Try this command:
sed -re 's/(myFunction)[[:space:]]*\([[:space:]]*("test")[[:space:]]*\)/\1(\2, false)/' SOURCE_FILENAME
If you prefer to replace the existing source file with an updated one, then write
-i SOURCE_FILENAME instead of
This works by defining a pattern to match the function call you would like to update:
myFunction (obviously) matches the text
[[:space:]] matches any whitespace character, mainly spaces and tabs.
[[:space:]]* matches zero or more whitespace characters.
\) match literal parenthesis in your program text;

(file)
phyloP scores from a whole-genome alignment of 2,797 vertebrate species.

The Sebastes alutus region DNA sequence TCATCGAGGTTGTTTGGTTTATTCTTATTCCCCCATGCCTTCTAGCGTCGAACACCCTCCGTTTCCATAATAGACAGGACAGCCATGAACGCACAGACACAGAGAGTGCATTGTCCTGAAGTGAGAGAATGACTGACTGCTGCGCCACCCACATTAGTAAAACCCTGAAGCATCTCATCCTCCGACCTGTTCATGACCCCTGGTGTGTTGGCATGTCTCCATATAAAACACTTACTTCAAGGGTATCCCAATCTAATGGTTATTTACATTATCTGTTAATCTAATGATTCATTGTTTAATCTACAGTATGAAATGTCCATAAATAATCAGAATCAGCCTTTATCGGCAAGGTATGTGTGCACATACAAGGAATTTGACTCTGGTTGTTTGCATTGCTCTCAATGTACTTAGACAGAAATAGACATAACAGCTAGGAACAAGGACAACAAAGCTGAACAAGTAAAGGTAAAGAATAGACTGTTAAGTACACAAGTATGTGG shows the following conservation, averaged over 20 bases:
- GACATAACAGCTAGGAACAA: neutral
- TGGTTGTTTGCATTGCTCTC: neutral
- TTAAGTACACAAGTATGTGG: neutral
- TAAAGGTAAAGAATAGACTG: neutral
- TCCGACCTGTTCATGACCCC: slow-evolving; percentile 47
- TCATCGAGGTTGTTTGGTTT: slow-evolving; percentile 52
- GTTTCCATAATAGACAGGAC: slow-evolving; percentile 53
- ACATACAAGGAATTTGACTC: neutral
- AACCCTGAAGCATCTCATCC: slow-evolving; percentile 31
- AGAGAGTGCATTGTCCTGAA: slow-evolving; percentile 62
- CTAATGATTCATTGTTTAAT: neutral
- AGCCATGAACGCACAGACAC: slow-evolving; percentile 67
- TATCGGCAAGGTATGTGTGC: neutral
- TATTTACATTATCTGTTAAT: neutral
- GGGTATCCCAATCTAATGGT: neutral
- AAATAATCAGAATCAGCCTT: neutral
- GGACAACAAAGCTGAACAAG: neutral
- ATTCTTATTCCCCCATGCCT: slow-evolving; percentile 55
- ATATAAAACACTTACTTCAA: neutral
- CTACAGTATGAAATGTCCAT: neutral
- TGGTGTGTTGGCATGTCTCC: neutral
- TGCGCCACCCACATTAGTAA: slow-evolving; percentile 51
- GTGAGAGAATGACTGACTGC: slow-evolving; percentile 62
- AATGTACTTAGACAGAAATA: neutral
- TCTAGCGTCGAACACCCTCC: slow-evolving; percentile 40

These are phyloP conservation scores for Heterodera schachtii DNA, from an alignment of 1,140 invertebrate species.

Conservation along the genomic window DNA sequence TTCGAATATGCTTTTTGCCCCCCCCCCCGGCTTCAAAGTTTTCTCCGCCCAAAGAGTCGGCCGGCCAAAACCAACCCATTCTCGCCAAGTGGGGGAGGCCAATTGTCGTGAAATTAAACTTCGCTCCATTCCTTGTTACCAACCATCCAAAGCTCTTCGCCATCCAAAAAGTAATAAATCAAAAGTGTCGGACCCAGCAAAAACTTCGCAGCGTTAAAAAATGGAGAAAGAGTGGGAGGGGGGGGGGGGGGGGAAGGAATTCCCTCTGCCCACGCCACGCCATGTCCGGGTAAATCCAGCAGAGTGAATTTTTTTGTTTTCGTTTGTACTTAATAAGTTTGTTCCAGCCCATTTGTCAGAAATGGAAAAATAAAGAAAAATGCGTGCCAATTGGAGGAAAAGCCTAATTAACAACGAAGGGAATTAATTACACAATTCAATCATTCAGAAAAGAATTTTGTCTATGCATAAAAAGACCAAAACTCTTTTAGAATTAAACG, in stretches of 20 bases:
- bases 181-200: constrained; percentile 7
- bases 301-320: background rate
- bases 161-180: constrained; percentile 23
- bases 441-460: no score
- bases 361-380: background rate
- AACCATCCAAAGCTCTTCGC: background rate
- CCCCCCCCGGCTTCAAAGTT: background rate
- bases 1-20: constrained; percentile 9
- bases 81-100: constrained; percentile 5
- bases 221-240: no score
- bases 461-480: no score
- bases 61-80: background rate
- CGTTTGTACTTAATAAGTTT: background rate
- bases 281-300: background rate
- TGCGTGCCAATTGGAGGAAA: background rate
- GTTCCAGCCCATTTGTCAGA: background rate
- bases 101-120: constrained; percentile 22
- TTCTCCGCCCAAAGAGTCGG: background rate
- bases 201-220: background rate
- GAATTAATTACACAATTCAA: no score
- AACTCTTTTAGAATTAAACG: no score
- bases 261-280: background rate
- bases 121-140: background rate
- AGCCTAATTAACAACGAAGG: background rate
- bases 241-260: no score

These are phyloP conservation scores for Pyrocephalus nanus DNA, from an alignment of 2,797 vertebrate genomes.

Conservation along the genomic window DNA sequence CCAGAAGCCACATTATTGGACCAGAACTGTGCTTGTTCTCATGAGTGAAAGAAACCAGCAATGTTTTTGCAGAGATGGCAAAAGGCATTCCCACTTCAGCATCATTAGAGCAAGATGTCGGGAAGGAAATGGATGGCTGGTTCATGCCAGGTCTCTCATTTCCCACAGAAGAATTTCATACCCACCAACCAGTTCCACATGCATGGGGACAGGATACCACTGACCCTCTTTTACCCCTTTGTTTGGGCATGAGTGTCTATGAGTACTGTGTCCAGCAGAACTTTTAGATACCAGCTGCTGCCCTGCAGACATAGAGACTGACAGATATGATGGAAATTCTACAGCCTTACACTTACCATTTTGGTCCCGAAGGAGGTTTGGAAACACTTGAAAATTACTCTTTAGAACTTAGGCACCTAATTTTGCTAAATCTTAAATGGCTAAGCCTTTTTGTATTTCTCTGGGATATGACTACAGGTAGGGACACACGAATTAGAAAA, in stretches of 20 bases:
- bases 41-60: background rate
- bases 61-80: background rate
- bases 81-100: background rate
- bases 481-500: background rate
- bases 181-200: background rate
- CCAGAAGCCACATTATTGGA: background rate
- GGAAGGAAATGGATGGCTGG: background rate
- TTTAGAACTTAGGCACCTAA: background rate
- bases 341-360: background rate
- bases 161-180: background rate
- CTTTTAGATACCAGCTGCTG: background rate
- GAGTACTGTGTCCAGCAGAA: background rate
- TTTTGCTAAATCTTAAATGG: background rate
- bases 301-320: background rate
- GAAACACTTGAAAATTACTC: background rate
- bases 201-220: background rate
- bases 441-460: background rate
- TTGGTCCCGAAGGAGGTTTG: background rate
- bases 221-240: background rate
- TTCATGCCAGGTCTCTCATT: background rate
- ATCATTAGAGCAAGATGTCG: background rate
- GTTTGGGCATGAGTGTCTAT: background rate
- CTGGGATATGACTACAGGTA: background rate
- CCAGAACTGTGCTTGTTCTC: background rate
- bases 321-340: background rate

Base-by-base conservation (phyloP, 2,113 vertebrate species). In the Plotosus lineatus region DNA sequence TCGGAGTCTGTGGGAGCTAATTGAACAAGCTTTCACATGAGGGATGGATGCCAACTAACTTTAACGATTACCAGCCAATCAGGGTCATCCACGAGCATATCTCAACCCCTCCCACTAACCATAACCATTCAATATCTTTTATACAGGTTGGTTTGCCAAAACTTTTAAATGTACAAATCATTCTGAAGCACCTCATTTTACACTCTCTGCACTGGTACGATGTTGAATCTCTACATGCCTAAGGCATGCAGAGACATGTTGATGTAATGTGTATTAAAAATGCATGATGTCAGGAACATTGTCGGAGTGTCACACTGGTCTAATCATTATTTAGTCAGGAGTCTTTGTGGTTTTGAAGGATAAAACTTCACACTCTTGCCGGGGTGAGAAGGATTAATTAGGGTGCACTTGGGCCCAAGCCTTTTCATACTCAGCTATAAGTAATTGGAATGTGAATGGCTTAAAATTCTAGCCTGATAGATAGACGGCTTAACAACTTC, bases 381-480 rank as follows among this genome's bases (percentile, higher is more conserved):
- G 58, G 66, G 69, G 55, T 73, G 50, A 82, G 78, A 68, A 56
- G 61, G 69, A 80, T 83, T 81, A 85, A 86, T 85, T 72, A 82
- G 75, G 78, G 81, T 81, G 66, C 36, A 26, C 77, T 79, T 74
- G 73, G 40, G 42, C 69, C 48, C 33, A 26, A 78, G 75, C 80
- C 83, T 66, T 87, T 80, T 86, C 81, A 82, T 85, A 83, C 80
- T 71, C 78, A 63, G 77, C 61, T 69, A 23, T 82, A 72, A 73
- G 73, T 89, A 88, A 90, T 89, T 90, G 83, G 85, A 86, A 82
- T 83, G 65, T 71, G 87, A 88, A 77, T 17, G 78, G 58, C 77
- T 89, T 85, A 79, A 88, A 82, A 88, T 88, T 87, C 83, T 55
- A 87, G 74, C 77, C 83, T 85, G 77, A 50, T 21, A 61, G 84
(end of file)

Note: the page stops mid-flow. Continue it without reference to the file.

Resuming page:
) are regex metacharacters that match nothing, but
"test" and captures the matched text for later use.
Note that this pattern captures two things using
("test") is the second of these.
Now let us examine the overall structure of the Sed command
s means "substitute," so
's/.../.../' is Sed's substitution command.
Between the first and second slashes comes the pattern we have just discussed. Between the second and third slashes comes the replacement text Sed uses to replace the matched part of any line of your program text that matches the pattern. Within the replacement text, the
\2 are backreferences that place the text earlier captured using
So, there it is. Not only have I helped you to write the regex but have shown you how the regex works so that, next time, you can write your own.